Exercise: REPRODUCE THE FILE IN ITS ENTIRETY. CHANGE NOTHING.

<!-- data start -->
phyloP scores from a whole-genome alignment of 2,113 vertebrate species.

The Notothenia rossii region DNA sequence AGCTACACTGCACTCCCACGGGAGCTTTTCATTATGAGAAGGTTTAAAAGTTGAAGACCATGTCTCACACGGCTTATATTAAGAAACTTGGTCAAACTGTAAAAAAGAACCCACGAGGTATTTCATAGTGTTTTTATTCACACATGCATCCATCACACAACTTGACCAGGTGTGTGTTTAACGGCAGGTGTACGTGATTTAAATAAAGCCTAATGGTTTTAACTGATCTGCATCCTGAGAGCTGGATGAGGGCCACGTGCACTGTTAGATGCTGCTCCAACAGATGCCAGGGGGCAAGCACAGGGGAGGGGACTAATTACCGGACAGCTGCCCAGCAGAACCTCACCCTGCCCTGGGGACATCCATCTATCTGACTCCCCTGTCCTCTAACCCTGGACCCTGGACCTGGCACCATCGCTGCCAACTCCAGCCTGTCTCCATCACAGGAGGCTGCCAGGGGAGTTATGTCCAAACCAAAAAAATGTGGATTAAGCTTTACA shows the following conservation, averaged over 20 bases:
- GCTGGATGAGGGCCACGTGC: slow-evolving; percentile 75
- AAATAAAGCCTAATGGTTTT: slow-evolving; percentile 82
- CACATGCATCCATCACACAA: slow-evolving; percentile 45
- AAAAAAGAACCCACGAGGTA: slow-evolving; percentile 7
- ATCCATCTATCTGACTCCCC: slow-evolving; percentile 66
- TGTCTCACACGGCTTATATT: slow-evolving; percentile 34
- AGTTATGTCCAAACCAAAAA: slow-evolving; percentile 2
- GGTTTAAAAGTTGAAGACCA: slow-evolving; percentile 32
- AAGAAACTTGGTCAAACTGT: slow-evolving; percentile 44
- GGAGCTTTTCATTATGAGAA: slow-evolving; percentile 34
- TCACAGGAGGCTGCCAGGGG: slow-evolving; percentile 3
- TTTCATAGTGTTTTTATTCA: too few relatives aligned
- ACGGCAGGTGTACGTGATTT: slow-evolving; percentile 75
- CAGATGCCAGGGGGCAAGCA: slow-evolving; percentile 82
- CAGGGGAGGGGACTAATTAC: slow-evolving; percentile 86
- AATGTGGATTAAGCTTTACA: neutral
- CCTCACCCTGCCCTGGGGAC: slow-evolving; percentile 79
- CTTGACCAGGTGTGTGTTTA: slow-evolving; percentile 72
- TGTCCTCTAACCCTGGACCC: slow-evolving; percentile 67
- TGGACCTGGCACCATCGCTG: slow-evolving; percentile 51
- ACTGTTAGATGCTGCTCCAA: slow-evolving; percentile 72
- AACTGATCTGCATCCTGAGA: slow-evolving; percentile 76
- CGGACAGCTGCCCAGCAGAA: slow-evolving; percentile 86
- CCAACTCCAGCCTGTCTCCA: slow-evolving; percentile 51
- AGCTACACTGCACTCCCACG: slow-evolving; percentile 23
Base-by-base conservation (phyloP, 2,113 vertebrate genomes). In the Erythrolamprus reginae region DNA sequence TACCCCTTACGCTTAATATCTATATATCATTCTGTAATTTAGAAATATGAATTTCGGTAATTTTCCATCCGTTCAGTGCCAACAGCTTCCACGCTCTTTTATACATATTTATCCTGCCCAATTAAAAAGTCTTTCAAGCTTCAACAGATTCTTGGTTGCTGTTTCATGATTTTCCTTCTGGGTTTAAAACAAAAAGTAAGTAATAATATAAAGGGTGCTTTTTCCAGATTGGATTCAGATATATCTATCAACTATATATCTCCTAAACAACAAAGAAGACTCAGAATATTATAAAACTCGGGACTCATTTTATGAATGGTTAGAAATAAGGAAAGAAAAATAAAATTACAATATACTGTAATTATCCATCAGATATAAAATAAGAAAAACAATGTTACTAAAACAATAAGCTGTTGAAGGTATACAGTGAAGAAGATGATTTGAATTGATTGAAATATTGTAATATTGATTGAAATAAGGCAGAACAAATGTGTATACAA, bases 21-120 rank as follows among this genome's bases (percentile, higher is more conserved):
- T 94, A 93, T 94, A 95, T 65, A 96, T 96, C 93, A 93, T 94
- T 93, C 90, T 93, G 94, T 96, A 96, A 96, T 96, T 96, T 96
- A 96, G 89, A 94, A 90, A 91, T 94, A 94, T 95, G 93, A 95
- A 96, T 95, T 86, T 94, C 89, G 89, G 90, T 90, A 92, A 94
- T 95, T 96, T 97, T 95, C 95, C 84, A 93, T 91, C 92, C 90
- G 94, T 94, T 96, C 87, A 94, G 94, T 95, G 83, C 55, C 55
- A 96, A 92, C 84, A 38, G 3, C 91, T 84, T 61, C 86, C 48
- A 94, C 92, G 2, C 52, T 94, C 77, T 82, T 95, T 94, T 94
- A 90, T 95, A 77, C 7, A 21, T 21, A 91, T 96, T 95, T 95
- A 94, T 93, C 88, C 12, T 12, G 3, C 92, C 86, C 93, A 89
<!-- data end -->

phyloP scores from a whole-genome alignment of 2,113 vertebrate species.

The Notothenia rossii region DNA sequence AGCTACACTGCACTCCCACGGGAGCTTTTCATTATGAGAAGGTTTAAAAGTTGAAGACCATGTCTCACACGGCTTATATTAAGAAACTTGGTCAAACTGTAAAAAAGAACCCACGAGGTATTTCATAGTGTTTTTATTCACACATGCATCCATCACACAACTTGACCAGGTGTGTGTTTAACGGCAGGTGTACGTGATTTAAATAAAGCCTAATGGTTTTAACTGATCTGCATCCTGAGAGCTGGATGAGGGCCACGTGCACTGTTAGATGCTGCTCCAACAGATGCCAGGGGGCAAGCACAGGGGAGGGGACTAATTACCGGACAGCTGCCCAGCAGAACCTCACCCTGCCCTGGGGACATCCATCTATCTGACTCCCCTGTCCTCTAACCCTGGACCCTGGACCTGGCACCATCGCTGCCAACTCCAGCCTGTCTCCATCACAGGAGGCTGCCAGGGGAGTTATGTCCAAACCAAAAAAATGTGGATTAAGCTTTACA shows the following conservation, averaged over 20 bases:
- GCTGGATGAGGGCCACGTGC: slow-evolving; percentile 75
- AAATAAAGCCTAATGGTTTT: slow-evolving; percentile 82
- CACATGCATCCATCACACAA: slow-evolving; percentile 45
- AAAAAAGAACCCACGAGGTA: slow-evolving; percentile 7
- ATCCATCTATCTGACTCCCC: slow-evolving; percentile 66
- TGTCTCACACGGCTTATATT: slow-evolving; percentile 34
- AGTTATGTCCAAACCAAAAA: slow-evolving; percentile 2
- GGTTTAAAAGTTGAAGACCA: slow-evolving; percentile 32
- AAGAAACTTGGTCAAACTGT: slow-evolving; percentile 44
- GGAGCTTTTCATTATGAGAA: slow-evolving; percentile 34
- TCACAGGAGGCTGCCAGGGG: slow-evolving; percentile 3
- TTTCATAGTGTTTTTATTCA: too few relatives aligned
- ACGGCAGGTGTACGTGATTT: slow-evolving; percentile 75
- CAGATGCCAGGGGGCAAGCA: slow-evolving; percentile 82
- CAGGGGAGGGGACTAATTAC: slow-evolving; percentile 86
- AATGTGGATTAAGCTTTACA: neutral
- CCTCACCCTGCCCTGGGGAC: slow-evolving; percentile 79
- CTTGACCAGGTGTGTGTTTA: slow-evolving; percentile 72
- TGTCCTCTAACCCTGGACCC: slow-evolving; percentile 67
- TGGACCTGGCACCATCGCTG: slow-evolving; percentile 51
- ACTGTTAGATGCTGCTCCAA: slow-evolving; percentile 72
- AACTGATCTGCATCCTGAGA: slow-evolving; percentile 76
- CGGACAGCTGCCCAGCAGAA: slow-evolving; percentile 86
- CCAACTCCAGCCTGTCTCCA: slow-evolving; percentile 51
- AGCTACACTGCACTCCCACG: slow-evolving; percentile 23
Base-by-base conservation (phyloP, 2,113 vertebrate genomes). In the Erythrolamprus reginae region DNA sequence TACCCCTTACGCTTAATATCTATATATCATTCTGTAATTTAGAAATATGAATTTCGGTAATTTTCCATCCGTTCAGTGCCAACAGCTTCCACGCTCTTTTATACATATTTATCCTGCCCAATTAAAAAGTCTTTCAAGCTTCAACAGATTCTTGGTTGCTGTTTCATGATTTTCCTTCTGGGTTTAAAACAAAAAGTAAGTAATAATATAAAGGGTGCTTTTTCCAGATTGGATTCAGATATATCTATCAACTATATATCTCCTAAACAACAAAGAAGACTCAGAATATTATAAAACTCGGGACTCATTTTATGAATGGTTAGAAATAAGGAAAGAAAAATAAAATTACAATATACTGTAATTATCCATCAGATATAAAATAAGAAAAACAATGTTACTAAAACAATAAGCTGTTGAAGGTATACAGTGAAGAAGATGATTTGAATTGATTGAAATATTGTAATATTGATTGAAATAAGGCAGAACAAATGTGTATACAA, bases 21-120 rank as follows among this genome's bases (percentile, higher is more conserved):
- T 94, A 93, T 94, A 95, T 65, A 96, T 96, C 93, A 93, T 94
- T 93, C 90, T 93, G 94, T 96, A 96, A 96, T 96, T 96, T 96
- A 96, G 89, A 94, A 90, A 91, T 94, A 94, T 95, G 93, A 95
- A 96, T 95, T 86, T 94, C 89, G 89, G 90, T 90, A 92, A 94
- T 95, T 96, T 97, T 95, C 95, C 84, A 93, T 91, C 92, C 90
- G 94, T 94, T 96, C 87, A 94, G 94, T 95, G 83, C 55, C 55
- A 96, A 92, C 84, A 38, G 3, C 91, T 84, T 61, C 86, C 48
- A 94, C 92, G 2, C 52, T 94, C 77, T 82, T 95, T 94, T 94
- A 90, T 95, A 77, C 7, A 21, T 21, A 91, T 96, T 95, T 95
- A 94, T 93, C 88, C 12, T 12, G 3, C 92, C 86, C 93, A 89